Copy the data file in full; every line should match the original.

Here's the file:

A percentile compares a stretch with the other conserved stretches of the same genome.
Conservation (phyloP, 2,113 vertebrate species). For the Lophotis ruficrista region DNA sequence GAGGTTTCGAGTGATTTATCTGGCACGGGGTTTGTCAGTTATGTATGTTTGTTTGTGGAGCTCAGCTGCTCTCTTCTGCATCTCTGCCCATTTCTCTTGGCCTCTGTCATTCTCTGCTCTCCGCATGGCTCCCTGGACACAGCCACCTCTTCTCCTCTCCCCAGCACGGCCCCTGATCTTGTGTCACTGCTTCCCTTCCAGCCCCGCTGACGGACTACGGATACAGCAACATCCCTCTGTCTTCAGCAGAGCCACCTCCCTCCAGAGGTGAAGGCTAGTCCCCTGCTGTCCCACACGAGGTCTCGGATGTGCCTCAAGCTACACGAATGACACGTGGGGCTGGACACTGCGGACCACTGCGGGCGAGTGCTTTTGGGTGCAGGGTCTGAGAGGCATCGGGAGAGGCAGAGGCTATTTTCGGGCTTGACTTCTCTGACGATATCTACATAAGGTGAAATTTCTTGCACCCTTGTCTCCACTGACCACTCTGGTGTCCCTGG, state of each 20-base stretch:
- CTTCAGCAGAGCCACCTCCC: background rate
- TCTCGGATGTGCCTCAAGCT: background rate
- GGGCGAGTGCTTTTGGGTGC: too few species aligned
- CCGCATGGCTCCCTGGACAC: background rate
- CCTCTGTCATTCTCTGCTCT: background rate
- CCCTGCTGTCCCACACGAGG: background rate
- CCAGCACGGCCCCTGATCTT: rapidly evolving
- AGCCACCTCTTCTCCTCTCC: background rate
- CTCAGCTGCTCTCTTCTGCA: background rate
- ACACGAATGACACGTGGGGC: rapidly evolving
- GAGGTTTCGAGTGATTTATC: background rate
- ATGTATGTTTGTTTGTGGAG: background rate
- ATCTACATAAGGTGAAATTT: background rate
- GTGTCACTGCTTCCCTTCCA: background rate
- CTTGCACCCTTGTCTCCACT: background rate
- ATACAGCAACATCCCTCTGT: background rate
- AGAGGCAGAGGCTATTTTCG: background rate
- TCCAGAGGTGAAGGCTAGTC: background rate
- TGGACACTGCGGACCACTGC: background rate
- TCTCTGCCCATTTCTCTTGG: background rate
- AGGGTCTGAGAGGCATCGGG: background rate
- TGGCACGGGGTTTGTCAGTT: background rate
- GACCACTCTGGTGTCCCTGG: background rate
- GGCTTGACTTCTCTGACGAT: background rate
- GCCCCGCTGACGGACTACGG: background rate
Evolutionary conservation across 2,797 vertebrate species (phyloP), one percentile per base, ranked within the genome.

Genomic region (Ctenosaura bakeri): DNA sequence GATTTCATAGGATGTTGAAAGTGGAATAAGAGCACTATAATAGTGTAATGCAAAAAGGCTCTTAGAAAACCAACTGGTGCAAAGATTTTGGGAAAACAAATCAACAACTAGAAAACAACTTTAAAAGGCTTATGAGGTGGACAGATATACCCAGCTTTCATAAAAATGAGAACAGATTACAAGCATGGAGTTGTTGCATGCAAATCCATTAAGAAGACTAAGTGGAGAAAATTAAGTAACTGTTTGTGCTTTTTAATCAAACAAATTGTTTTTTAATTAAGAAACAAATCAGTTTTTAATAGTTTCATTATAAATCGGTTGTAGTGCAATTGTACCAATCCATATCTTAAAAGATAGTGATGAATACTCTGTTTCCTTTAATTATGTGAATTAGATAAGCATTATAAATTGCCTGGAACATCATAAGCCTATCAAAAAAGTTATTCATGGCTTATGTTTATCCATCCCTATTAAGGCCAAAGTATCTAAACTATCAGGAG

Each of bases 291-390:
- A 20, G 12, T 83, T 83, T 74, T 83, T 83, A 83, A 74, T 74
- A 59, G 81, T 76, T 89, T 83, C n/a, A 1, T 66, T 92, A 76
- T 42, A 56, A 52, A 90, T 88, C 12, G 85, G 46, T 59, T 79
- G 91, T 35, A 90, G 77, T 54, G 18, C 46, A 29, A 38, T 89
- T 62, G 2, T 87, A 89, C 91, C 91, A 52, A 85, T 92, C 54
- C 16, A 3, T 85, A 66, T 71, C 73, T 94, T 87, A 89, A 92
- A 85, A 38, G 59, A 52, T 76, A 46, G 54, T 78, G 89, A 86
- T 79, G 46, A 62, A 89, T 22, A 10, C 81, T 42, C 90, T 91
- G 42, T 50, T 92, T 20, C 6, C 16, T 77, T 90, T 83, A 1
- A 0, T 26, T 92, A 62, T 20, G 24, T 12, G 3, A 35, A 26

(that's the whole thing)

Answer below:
A percentile compares a stretch with the other conserved stretches of the same genome.
Conservation (phyloP, 2,113 vertebrate species). For the Lophotis ruficrista region DNA sequence GAGGTTTCGAGTGATTTATCTGGCACGGGGTTTGTCAGTTATGTATGTTTGTTTGTGGAGCTCAGCTGCTCTCTTCTGCATCTCTGCCCATTTCTCTTGGCCTCTGTCATTCTCTGCTCTCCGCATGGCTCCCTGGACACAGCCACCTCTTCTCCTCTCCCCAGCACGGCCCCTGATCTTGTGTCACTGCTTCCCTTCCAGCCCCGCTGACGGACTACGGATACAGCAACATCCCTCTGTCTTCAGCAGAGCCACCTCCCTCCAGAGGTGAAGGCTAGTCCCCTGCTGTCCCACACGAGGTCTCGGATGTGCCTCAAGCTACACGAATGACACGTGGGGCTGGACACTGCGGACCACTGCGGGCGAGTGCTTTTGGGTGCAGGGTCTGAGAGGCATCGGGAGAGGCAGAGGCTATTTTCGGGCTTGACTTCTCTGACGATATCTACATAAGGTGAAATTTCTTGCACCCTTGTCTCCACTGACCACTCTGGTGTCCCTGG, state of each 20-base stretch:
- CTTCAGCAGAGCCACCTCCC: background rate
- TCTCGGATGTGCCTCAAGCT: background rate
- GGGCGAGTGCTTTTGGGTGC: too few species aligned
- CCGCATGGCTCCCTGGACAC: background rate
- CCTCTGTCATTCTCTGCTCT: background rate
- CCCTGCTGTCCCACACGAGG: background rate
- CCAGCACGGCCCCTGATCTT: rapidly evolving
- AGCCACCTCTTCTCCTCTCC: background rate
- CTCAGCTGCTCTCTTCTGCA: background rate
- ACACGAATGACACGTGGGGC: rapidly evolving
- GAGGTTTCGAGTGATTTATC: background rate
- ATGTATGTTTGTTTGTGGAG: background rate
- ATCTACATAAGGTGAAATTT: background rate
- GTGTCACTGCTTCCCTTCCA: background rate
- CTTGCACCCTTGTCTCCACT: background rate
- ATACAGCAACATCCCTCTGT: background rate
- AGAGGCAGAGGCTATTTTCG: background rate
- TCCAGAGGTGAAGGCTAGTC: background rate
- TGGACACTGCGGACCACTGC: background rate
- TCTCTGCCCATTTCTCTTGG: background rate
- AGGGTCTGAGAGGCATCGGG: background rate
- TGGCACGGGGTTTGTCAGTT: background rate
- GACCACTCTGGTGTCCCTGG: background rate
- GGCTTGACTTCTCTGACGAT: background rate
- GCCCCGCTGACGGACTACGG: background rate
Evolutionary conservation across 2,797 vertebrate species (phyloP), one percentile per base, ranked within the genome.

Genomic region (Ctenosaura bakeri): DNA sequence GATTTCATAGGATGTTGAAAGTGGAATAAGAGCACTATAATAGTGTAATGCAAAAAGGCTCTTAGAAAACCAACTGGTGCAAAGATTTTGGGAAAACAAATCAACAACTAGAAAACAACTTTAAAAGGCTTATGAGGTGGACAGATATACCCAGCTTTCATAAAAATGAGAACAGATTACAAGCATGGAGTTGTTGCATGCAAATCCATTAAGAAGACTAAGTGGAGAAAATTAAGTAACTGTTTGTGCTTTTTAATCAAACAAATTGTTTTTTAATTAAGAAACAAATCAGTTTTTAATAGTTTCATTATAAATCGGTTGTAGTGCAATTGTACCAATCCATATCTTAAAAGATAGTGATGAATACTCTGTTTCCTTTAATTATGTGAATTAGATAAGCATTATAAATTGCCTGGAACATCATAAGCCTATCAAAAAAGTTATTCATGGCTTATGTTTATCCATCCCTATTAAGGCCAAAGTATCTAAACTATCAGGAG

Each of bases 291-390:
- A 20, G 12, T 83, T 83, T 74, T 83, T 83, A 83, A 74, T 74
- A 59, G 81, T 76, T 89, T 83, C n/a, A 1, T 66, T 92, A 76
- T 42, A 56, A 52, A 90, T 88, C 12, G 85, G 46, T 59, T 79
- G 91, T 35, A 90, G 77, T 54, G 18, C 46, A 29, A 38, T 89
- T 62, G 2, T 87, A 89, C 91, C 91, A 52, A 85, T 92, C 54
- C 16, A 3, T 85, A 66, T 71, C 73, T 94, T 87, A 89, A 92
- A 85, A 38, G 59, A 52, T 76, A 46, G 54, T 78, G 89, A 86
- T 79, G 46, A 62, A 89, T 22, A 10, C 81, T 42, C 90, T 91
- G 42, T 50, T 92, T 20, C 6, C 16, T 77, T 90, T 83, A 1
- A 0, T 26, T 92, A 62, T 20, G 24, T 12, G 3, A 35, A 26